Similarly, Sens. Kent Conrad and Judd Gregg recently suggested a bipartisan deficit commission that would reach a consensus on the budget and report back to a grateful Congress. On Tuesday, a Wall Street Journal editorial showed the conservative interest in such compromises: Republicans should "agree to a deficit commission only if it takes tax increases off the table," it said, reminding wavering Republicans that "President George H.W. Bush renounced his no-new-taxes pledge and made himself a one-termer."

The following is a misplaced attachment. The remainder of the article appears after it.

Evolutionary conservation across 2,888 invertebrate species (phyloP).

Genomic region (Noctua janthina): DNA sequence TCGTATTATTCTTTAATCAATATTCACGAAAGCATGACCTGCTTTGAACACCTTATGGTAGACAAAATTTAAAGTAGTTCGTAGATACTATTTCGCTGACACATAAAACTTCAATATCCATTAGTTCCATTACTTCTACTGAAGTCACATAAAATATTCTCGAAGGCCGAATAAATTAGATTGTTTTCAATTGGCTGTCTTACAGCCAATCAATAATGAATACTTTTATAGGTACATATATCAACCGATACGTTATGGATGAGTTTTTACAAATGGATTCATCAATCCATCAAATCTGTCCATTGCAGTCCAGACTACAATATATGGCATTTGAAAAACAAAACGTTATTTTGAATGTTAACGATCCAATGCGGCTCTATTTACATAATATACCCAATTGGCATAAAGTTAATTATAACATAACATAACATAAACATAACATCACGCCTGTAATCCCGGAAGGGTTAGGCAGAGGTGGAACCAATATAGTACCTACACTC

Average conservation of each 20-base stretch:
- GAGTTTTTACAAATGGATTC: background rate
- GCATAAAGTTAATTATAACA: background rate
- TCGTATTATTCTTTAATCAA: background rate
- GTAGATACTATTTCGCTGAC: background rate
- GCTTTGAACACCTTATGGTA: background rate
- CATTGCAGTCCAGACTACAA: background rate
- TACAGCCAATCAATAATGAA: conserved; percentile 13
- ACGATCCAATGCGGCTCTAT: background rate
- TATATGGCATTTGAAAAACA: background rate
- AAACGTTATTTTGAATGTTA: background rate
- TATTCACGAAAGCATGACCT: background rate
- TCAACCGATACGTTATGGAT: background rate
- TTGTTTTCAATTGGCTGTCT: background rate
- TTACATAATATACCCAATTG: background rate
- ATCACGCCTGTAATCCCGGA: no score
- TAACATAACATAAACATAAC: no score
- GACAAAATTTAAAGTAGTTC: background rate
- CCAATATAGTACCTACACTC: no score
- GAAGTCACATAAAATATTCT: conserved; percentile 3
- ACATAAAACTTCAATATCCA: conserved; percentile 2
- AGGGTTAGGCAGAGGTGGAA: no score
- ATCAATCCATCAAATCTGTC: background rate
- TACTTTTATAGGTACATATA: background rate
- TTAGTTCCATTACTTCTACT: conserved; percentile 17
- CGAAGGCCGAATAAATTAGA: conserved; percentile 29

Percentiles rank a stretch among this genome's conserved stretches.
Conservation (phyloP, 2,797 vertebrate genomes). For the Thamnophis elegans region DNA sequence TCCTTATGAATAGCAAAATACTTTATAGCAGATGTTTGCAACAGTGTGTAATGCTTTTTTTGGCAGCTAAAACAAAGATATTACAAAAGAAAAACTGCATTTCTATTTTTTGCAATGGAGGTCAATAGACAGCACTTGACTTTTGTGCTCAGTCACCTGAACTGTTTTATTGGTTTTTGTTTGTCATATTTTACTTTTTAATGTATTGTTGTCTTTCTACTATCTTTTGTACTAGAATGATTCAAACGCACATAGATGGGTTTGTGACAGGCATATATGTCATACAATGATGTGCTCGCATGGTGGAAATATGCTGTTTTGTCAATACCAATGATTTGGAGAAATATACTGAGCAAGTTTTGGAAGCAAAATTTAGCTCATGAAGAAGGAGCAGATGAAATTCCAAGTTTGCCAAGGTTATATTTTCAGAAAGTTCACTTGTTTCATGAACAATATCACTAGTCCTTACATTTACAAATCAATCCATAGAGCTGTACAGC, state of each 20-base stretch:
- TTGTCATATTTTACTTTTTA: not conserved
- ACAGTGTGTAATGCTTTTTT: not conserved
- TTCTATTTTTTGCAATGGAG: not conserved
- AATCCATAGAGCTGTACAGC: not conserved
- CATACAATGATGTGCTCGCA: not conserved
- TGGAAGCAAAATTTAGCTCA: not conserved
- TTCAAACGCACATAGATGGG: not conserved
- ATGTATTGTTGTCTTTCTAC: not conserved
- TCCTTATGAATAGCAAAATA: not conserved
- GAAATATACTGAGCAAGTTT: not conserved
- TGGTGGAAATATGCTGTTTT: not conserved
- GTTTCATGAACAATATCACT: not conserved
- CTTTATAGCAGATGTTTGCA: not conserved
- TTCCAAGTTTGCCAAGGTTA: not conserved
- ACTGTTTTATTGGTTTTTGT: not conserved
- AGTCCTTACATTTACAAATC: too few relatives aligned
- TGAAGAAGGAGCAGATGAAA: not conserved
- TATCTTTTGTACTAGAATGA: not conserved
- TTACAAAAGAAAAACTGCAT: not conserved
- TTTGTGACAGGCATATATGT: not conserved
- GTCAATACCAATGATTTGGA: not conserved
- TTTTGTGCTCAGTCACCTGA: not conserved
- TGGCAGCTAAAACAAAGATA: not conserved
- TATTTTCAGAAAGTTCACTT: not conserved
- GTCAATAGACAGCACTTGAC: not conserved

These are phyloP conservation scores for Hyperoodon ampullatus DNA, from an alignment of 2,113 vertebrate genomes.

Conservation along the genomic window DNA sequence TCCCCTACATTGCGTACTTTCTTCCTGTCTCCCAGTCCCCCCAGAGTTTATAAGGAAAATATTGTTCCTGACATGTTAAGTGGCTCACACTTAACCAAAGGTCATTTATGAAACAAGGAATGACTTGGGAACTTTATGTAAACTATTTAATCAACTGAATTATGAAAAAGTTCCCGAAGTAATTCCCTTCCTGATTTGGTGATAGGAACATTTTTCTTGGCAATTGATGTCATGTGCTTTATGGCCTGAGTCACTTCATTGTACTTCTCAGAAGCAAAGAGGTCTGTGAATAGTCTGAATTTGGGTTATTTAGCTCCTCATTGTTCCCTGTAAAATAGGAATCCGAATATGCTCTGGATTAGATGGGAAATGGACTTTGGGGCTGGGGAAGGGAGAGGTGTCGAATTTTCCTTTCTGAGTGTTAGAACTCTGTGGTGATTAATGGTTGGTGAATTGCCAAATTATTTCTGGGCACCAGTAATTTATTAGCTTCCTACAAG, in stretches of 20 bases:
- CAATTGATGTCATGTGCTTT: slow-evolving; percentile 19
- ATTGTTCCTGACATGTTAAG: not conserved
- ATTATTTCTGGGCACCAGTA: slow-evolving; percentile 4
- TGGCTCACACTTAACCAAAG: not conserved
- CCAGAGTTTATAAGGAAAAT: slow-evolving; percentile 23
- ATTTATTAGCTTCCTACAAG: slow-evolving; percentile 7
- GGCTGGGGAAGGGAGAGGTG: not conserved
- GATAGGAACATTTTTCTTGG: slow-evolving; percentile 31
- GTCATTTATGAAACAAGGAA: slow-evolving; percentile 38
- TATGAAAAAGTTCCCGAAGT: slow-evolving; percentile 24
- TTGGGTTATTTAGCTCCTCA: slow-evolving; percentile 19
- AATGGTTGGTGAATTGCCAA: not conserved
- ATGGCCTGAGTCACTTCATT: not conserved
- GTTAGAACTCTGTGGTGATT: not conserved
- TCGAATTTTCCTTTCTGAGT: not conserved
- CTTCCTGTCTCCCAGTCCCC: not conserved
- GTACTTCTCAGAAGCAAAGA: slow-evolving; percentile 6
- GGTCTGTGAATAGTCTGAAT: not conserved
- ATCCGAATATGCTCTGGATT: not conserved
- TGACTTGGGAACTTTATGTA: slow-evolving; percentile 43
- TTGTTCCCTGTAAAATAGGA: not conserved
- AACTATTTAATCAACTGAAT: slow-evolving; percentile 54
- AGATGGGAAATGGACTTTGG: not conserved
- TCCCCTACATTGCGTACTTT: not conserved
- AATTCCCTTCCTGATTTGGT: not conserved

These two problems get to the essential difficulties confronting the nation: There is no doubt that minority parties generally profit in elections when the unemployment rate is high. But given that reality, what incentive do they have to help the majority party lower the unemployment rate? Further out, there is no doubt that the majority party has an incentive to prevent a fiscal crisis on its watch. But what incentive does the minority party have to sign on to the screamingly painful decisions that will avert crisis? In another system of government, that wouldn't much matter. In our system of government, which requires a supermajority in the Senate for most projects, it matters a lot. On Jan. 20, for instance, the Senate is expected to vote on raising the debt ceiling. Generally, this is a bipartisan vote, as the debt is a bipartisan creation. This year, Senate Minority Leader Mitch McConnell reportedly told Majority Leader Harry Reid that if he wants an increase in the ceiling, he owns it and needs to find the votes for it. That's the sort of budgetary brinkmanship that brings us back to California.